Impact melt flowed down the wall of Lowell crater forming two lobes when it solidified. The first lobe was breached or overtopped by a second flow in a manner probably similar to lava flows on Earth. LROC NAC M184196652RE, sun is from the upper left and image width is 1000m [NASA/GSFC/Arizona State University].
A marked up version of today's Featured Image. The black arrows point to the first flow boundaries and the white arrows point to where the second flow has been channelized. LROC NAC M184196652RE, image width is 1000 m [NASA/GSFC/Arizona State University].
Today's Featured Image is a beautiful example of a viscous flow on the Moon. What appears to be one large flow that traveled down Lowell crater's wall is, upon further inspection, two distinct lobes! A section of the first lobe was breached or overrun by a second flow, allowing the flow to progress further. If it was caused by a breach, this might be similar to how pahoehoe lava flows on Earth inflate and break out to expand. Several other impact melt flows show similar relations, but in most cases impact melt flows with morphologies like this occur exterior to craters. So why is this flow inside a crater?
Context image of Lowell crater located at at 12.922° S, 256.525° E. Today's Featured Image is located at the red arrow. Image width 100 km [NASA/GSFC/Arizona State University].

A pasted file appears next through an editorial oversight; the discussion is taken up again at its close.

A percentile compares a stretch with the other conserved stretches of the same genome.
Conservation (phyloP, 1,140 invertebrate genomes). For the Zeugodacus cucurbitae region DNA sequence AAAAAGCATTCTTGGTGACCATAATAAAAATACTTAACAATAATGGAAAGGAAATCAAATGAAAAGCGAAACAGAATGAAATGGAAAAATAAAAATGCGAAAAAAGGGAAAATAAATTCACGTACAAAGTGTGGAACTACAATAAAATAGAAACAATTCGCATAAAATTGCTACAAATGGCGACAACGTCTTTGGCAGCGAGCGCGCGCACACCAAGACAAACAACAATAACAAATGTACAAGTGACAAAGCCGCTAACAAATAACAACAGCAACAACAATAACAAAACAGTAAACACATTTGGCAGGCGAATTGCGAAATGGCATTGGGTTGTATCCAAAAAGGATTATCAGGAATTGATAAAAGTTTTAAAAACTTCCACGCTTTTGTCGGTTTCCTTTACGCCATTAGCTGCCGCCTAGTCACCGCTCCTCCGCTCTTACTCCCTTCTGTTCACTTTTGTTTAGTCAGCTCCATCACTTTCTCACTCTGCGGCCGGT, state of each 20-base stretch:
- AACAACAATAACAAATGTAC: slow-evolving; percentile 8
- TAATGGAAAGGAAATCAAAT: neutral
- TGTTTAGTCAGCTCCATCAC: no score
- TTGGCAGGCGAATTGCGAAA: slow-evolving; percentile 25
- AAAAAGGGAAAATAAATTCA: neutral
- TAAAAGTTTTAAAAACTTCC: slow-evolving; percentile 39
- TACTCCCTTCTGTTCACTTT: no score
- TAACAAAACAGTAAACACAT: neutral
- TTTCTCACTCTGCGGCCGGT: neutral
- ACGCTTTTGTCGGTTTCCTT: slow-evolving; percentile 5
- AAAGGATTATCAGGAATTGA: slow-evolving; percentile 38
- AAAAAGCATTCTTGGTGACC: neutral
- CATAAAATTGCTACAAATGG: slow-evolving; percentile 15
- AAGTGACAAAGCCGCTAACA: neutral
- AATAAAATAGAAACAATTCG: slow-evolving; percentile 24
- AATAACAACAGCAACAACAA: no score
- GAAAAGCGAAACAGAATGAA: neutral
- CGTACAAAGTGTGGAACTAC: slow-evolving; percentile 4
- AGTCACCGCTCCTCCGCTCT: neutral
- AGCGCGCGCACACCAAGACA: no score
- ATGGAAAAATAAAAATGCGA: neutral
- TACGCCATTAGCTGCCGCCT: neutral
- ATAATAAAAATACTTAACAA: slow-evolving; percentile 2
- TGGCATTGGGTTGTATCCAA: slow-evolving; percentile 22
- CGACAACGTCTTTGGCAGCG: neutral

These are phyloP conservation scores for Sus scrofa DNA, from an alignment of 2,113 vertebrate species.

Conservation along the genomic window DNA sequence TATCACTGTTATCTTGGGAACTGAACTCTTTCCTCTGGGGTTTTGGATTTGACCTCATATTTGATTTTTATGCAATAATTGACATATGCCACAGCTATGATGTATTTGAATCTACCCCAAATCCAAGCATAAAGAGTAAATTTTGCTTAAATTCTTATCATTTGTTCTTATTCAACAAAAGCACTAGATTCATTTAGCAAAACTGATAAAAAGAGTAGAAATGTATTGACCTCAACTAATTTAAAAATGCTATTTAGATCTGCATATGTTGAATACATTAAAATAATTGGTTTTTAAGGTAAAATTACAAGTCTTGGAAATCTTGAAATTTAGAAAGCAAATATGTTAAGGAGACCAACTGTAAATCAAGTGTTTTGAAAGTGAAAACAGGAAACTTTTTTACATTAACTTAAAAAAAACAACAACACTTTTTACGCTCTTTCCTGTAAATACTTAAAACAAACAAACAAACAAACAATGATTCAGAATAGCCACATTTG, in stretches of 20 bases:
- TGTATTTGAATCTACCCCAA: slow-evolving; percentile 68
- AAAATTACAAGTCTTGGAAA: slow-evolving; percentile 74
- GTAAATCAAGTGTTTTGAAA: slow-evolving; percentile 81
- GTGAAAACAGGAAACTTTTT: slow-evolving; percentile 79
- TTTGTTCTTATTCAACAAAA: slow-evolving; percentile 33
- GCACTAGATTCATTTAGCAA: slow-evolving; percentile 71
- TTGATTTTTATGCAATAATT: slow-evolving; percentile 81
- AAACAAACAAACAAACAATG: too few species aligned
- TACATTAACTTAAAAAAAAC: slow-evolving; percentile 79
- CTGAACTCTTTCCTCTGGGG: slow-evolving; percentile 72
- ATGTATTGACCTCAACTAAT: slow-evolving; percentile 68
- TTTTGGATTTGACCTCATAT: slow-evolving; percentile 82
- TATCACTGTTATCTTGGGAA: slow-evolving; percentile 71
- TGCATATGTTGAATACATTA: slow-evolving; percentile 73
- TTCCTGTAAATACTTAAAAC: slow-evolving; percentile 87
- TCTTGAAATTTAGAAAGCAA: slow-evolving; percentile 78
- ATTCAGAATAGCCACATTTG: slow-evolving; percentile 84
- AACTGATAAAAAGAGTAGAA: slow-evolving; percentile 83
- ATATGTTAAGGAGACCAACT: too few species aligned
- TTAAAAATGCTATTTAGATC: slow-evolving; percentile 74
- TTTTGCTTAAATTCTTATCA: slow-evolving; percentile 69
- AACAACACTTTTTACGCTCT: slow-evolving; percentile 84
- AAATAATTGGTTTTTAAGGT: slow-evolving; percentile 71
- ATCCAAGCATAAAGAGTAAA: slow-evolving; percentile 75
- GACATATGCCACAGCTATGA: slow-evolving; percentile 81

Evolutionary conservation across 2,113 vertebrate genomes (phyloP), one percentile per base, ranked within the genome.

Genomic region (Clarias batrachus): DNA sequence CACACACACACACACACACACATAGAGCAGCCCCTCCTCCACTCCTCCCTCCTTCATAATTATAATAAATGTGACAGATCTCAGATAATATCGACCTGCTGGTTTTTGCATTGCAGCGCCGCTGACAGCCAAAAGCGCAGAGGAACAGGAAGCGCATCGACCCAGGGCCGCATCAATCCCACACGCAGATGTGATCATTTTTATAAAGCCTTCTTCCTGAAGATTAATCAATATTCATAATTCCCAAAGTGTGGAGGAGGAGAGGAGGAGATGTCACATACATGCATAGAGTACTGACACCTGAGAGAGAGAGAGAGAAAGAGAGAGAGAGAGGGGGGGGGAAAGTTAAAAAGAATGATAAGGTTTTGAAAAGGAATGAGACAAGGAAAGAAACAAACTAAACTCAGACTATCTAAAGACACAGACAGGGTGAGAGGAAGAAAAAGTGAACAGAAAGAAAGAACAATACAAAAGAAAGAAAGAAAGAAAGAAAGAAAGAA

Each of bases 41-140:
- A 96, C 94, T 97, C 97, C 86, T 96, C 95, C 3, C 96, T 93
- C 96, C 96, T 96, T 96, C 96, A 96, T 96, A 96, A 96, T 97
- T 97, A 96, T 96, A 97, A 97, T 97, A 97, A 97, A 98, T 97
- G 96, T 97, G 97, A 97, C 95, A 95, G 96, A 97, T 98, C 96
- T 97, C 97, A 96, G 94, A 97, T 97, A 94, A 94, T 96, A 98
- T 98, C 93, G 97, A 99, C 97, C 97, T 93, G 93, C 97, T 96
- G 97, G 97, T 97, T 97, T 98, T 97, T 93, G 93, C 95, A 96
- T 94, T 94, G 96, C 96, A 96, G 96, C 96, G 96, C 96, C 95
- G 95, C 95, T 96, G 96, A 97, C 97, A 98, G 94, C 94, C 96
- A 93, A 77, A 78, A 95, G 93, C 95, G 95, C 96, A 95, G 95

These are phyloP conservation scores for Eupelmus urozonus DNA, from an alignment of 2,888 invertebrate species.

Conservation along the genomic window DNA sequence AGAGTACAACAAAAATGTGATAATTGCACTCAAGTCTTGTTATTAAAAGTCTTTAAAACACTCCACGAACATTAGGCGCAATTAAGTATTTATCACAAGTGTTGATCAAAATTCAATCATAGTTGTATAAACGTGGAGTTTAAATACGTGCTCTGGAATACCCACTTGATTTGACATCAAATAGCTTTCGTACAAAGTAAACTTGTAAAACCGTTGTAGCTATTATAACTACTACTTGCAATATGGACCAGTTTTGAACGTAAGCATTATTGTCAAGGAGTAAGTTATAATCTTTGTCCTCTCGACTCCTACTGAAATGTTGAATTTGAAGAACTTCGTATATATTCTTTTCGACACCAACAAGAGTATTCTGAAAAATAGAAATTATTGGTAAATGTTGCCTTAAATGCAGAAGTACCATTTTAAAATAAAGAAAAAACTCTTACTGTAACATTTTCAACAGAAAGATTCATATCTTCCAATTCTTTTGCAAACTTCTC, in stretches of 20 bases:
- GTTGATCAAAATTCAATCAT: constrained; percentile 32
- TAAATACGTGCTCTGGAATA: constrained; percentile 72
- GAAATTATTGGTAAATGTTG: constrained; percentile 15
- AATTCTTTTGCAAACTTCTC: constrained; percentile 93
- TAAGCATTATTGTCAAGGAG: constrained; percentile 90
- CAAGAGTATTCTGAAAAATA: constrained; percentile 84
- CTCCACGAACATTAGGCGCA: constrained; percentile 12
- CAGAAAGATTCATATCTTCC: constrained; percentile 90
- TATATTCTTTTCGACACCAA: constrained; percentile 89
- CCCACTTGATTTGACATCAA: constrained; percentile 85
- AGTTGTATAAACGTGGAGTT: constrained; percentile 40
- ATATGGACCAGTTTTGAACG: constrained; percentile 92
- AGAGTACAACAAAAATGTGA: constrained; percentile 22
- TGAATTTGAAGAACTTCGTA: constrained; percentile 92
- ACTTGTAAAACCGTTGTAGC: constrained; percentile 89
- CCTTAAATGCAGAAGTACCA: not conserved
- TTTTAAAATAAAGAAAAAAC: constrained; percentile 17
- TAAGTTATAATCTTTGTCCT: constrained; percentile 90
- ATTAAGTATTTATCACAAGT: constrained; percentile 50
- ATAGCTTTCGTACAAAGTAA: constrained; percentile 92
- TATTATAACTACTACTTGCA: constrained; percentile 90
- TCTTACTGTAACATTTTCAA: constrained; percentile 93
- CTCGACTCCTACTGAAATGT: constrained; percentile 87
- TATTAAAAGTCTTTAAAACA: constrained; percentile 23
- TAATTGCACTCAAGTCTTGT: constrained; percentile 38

Looking at the WAC context image, there is a small crater on the edge of Lowell crater. This smaller crater might be the source of the impact melt! If so, this particular impact melt flow wasn't generated in the same impact event that created Lowell crater. Instead a later impact occurred on Lowell's rim and melt flowed back into Lowell crater. But the overlapping flows indicate there must have been two pulses of melt flowing downward. Perhaps during the impact an initial glob of impact melt was thrown downslope and then quickly followed by a second flow!
Explore more of the impact melt in Lowell crater's interior in the full LROC NAC!